In Chip and Dan Heath’s book, Made To Stick, they share the acronym of SUCCES. Simple, unexpected, credible, concrete, emotional and story. This is the yardstick by which we measure an ideas potential to take hold. I always found concrete to be the trickier category. The novice could easily fudge concrete and credibility to be the same thing. My understanding is that the concrete quality makes an idea memorable, it is sensory and real.
Like a lot of people, I’ve always considered concrete to be a stifling material. And so, I thought built up urban environments don’t necessary lend themselves as a great space to think clearly. As a rule, I’d say I preferring wide open and natural surroundings. I’m currently in central Manchester and although it’s a concrete jungle, local parks and green spaces are nuzzled up amongst the Victorian buildings and the red rose of Lancashire is in bloom in the flower beds on the University campus.
A brisk walk into the metropolis to shift the cobwebs is as good as any country hike. Taking on Marc’s suggestion that we routinely consume culture, so that we collect dots in order to connect the dots. I went to the recently opened South Asia Gallery at the Manchester Museum. There were arresting pieces of art on display and vibrant music was being played. But it was a conversation that I struck up with one of the museum staff that helped me collect this particular dot. A discussion about calligraphy led to them mentioning concrete poetry. An art form where a poem is written in such a way that it takes the shape of an image. Paradoxically, in blurring the lines between the word the image, concrete poetry makes the meaning clearer.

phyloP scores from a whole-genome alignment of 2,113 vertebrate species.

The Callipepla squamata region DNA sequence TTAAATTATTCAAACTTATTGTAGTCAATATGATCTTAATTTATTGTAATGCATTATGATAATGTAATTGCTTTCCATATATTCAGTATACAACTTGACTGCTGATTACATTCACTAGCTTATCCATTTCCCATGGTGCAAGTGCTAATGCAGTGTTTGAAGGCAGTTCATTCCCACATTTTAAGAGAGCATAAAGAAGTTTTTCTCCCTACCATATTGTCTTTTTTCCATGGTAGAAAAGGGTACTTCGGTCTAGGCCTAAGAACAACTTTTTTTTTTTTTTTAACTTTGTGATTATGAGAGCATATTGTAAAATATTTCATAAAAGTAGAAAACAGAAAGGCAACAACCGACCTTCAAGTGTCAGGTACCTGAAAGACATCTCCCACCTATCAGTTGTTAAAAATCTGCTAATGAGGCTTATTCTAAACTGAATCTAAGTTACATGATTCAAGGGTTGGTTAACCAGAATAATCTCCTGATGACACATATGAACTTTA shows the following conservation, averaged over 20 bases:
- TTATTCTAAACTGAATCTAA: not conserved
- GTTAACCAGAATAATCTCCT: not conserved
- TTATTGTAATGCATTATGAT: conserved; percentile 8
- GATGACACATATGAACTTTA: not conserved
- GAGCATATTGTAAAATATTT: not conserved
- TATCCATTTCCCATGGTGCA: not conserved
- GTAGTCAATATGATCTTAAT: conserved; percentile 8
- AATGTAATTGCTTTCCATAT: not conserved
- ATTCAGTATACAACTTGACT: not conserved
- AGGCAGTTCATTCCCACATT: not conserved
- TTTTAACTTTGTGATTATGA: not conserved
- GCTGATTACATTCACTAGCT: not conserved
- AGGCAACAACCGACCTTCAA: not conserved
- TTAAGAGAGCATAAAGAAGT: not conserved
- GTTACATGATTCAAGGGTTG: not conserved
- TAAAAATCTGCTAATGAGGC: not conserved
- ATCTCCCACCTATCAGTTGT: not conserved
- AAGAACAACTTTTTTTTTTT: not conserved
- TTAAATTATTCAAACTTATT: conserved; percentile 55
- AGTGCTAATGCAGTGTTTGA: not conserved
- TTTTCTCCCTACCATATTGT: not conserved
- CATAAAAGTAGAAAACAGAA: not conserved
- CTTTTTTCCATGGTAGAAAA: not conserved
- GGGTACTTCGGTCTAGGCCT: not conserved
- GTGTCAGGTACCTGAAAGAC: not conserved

I came to the museum to look at artefacts and I got a lesson in poetry. The last time I visited was way back in high school, when my class mates and I were listening to gangster rap. The term concrete poetry and the nostalgia of school trips from yesteryear made me think of a line I remembered from West Coast rap icon, Tupac.
Did you hear about the rose that grew from a crack in the concrete? Proving nature’s law is wrong. It learned to walk without feet. Funny it seems, but by keeping its dreams, it learned to breathe fresh air. Long live the rose that grew from concrete, when no one else even cared.
Then I thought about William Shakespeare and A-Level English.
What’s in a name? That which we call a rose by any other name would smell as sweet.
And then I thought about medieval Persian poetry from Rumi.
I will soothe you and I will heal you. I will bring you roses. I too have been covered in thorns.
Through love thorns become roses.
Marc’s right, get out there collect and connect the dots. Culture, like the scent of a rose even permeates through concrete.